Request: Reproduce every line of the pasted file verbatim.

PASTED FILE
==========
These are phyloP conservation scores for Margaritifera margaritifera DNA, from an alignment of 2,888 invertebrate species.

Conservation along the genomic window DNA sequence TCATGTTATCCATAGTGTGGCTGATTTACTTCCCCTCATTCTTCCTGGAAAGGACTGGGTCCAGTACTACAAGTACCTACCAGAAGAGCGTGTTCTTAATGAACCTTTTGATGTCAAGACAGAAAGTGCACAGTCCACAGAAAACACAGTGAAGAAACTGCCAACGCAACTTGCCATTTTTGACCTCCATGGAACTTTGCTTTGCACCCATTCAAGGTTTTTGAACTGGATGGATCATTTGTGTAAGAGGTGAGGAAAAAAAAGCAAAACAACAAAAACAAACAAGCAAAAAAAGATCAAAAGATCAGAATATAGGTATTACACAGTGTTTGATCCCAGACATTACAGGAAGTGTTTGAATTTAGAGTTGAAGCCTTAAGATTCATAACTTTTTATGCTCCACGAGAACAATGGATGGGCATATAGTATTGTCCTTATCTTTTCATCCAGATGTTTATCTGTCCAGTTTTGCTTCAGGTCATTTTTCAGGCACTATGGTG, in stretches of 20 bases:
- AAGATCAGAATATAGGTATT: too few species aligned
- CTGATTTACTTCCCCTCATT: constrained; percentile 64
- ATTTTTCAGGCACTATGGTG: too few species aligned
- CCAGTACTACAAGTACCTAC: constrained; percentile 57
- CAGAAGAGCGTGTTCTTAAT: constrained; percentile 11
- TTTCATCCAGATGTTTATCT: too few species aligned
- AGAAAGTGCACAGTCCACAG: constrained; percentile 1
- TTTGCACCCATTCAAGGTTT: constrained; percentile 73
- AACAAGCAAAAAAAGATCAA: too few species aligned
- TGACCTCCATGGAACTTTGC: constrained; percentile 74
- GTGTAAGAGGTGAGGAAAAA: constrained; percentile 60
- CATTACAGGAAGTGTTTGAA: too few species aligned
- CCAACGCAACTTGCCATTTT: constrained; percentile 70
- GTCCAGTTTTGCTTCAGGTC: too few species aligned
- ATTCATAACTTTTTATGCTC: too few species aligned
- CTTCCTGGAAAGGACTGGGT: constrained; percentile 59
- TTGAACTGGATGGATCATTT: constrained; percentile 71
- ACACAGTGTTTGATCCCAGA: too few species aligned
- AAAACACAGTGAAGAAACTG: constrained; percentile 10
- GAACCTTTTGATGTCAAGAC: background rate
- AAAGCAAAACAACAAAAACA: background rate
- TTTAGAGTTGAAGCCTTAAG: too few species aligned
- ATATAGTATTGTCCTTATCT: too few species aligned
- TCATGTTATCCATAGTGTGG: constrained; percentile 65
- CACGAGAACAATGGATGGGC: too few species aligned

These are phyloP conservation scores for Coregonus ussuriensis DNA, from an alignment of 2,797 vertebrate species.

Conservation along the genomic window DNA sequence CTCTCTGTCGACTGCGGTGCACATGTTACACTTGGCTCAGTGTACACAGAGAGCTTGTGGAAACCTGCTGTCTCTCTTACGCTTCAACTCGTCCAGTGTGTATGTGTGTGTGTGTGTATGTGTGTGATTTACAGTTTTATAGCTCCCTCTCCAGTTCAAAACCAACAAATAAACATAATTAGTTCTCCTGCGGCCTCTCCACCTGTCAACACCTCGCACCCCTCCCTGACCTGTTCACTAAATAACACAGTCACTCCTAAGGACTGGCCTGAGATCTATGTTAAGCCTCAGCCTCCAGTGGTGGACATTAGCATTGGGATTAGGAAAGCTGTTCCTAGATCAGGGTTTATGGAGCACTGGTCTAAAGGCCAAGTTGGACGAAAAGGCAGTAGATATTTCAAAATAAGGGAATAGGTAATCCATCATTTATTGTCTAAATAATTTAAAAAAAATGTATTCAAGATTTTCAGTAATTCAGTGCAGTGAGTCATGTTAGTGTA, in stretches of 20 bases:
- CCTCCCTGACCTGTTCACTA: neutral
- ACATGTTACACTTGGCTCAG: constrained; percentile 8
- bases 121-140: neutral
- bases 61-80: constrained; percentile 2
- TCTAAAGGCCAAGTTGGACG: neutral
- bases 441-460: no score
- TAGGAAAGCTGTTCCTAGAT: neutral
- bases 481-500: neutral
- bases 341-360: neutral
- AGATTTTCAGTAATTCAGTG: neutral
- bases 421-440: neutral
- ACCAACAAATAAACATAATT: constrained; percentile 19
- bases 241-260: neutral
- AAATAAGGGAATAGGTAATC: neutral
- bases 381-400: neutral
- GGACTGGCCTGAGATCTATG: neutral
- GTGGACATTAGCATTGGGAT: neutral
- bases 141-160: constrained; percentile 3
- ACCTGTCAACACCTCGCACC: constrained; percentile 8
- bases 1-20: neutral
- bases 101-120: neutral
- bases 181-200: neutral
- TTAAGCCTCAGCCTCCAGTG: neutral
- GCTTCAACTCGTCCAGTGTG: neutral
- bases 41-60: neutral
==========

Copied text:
These are phyloP conservation scores for Margaritifera margaritifera DNA, from an alignment of 2,888 invertebrate species.

Conservation along the genomic window DNA sequence TCATGTTATCCATAGTGTGGCTGATTTACTTCCCCTCATTCTTCCTGGAAAGGACTGGGTCCAGTACTACAAGTACCTACCAGAAGAGCGTGTTCTTAATGAACCTTTTGATGTCAAGACAGAAAGTGCACAGTCCACAGAAAACACAGTGAAGAAACTGCCAACGCAACTTGCCATTTTTGACCTCCATGGAACTTTGCTTTGCACCCATTCAAGGTTTTTGAACTGGATGGATCATTTGTGTAAGAGGTGAGGAAAAAAAAGCAAAACAACAAAAACAAACAAGCAAAAAAAGATCAAAAGATCAGAATATAGGTATTACACAGTGTTTGATCCCAGACATTACAGGAAGTGTTTGAATTTAGAGTTGAAGCCTTAAGATTCATAACTTTTTATGCTCCACGAGAACAATGGATGGGCATATAGTATTGTCCTTATCTTTTCATCCAGATGTTTATCTGTCCAGTTTTGCTTCAGGTCATTTTTCAGGCACTATGGTG, in stretches of 20 bases:
- AAGATCAGAATATAGGTATT: too few species aligned
- CTGATTTACTTCCCCTCATT: constrained; percentile 64
- ATTTTTCAGGCACTATGGTG: too few species aligned
- CCAGTACTACAAGTACCTAC: constrained; percentile 57
- CAGAAGAGCGTGTTCTTAAT: constrained; percentile 11
- TTTCATCCAGATGTTTATCT: too few species aligned
- AGAAAGTGCACAGTCCACAG: constrained; percentile 1
- TTTGCACCCATTCAAGGTTT: constrained; percentile 73
- AACAAGCAAAAAAAGATCAA: too few species aligned
- TGACCTCCATGGAACTTTGC: constrained; percentile 74
- GTGTAAGAGGTGAGGAAAAA: constrained; percentile 60
- CATTACAGGAAGTGTTTGAA: too few species aligned
- CCAACGCAACTTGCCATTTT: constrained; percentile 70
- GTCCAGTTTTGCTTCAGGTC: too few species aligned
- ATTCATAACTTTTTATGCTC: too few species aligned
- CTTCCTGGAAAGGACTGGGT: constrained; percentile 59
- TTGAACTGGATGGATCATTT: constrained; percentile 71
- ACACAGTGTTTGATCCCAGA: too few species aligned
- AAAACACAGTGAAGAAACTG: constrained; percentile 10
- GAACCTTTTGATGTCAAGAC: background rate
- AAAGCAAAACAACAAAAACA: background rate
- TTTAGAGTTGAAGCCTTAAG: too few species aligned
- ATATAGTATTGTCCTTATCT: too few species aligned
- TCATGTTATCCATAGTGTGG: constrained; percentile 65
- CACGAGAACAATGGATGGGC: too few species aligned

These are phyloP conservation scores for Coregonus ussuriensis DNA, from an alignment of 2,797 vertebrate species.

Conservation along the genomic window DNA sequence CTCTCTGTCGACTGCGGTGCACATGTTACACTTGGCTCAGTGTACACAGAGAGCTTGTGGAAACCTGCTGTCTCTCTTACGCTTCAACTCGTCCAGTGTGTATGTGTGTGTGTGTGTATGTGTGTGATTTACAGTTTTATAGCTCCCTCTCCAGTTCAAAACCAACAAATAAACATAATTAGTTCTCCTGCGGCCTCTCCACCTGTCAACACCTCGCACCCCTCCCTGACCTGTTCACTAAATAACACAGTCACTCCTAAGGACTGGCCTGAGATCTATGTTAAGCCTCAGCCTCCAGTGGTGGACATTAGCATTGGGATTAGGAAAGCTGTTCCTAGATCAGGGTTTATGGAGCACTGGTCTAAAGGCCAAGTTGGACGAAAAGGCAGTAGATATTTCAAAATAAGGGAATAGGTAATCCATCATTTATTGTCTAAATAATTTAAAAAAAATGTATTCAAGATTTTCAGTAATTCAGTGCAGTGAGTCATGTTAGTGTA, in stretches of 20 bases:
- CCTCCCTGACCTGTTCACTA: neutral
- ACATGTTACACTTGGCTCAG: constrained; percentile 8
- bases 121-140: neutral
- bases 61-80: constrained; percentile 2
- TCTAAAGGCCAAGTTGGACG: neutral
- bases 441-460: no score
- TAGGAAAGCTGTTCCTAGAT: neutral
- bases 481-500: neutral
- bases 341-360: neutral
- AGATTTTCAGTAATTCAGTG: neutral
- bases 421-440: neutral
- ACCAACAAATAAACATAATT: constrained; percentile 19
- bases 241-260: neutral
- AAATAAGGGAATAGGTAATC: neutral
- bases 381-400: neutral
- GGACTGGCCTGAGATCTATG: neutral
- GTGGACATTAGCATTGGGAT: neutral
- bases 141-160: constrained; percentile 3
- ACCTGTCAACACCTCGCACC: constrained; percentile 8
- bases 1-20: neutral
- bases 101-120: neutral
- bases 181-200: neutral
- TTAAGCCTCAGCCTCCAGTG: neutral
- GCTTCAACTCGTCCAGTGTG: neutral
- bases 41-60: neutral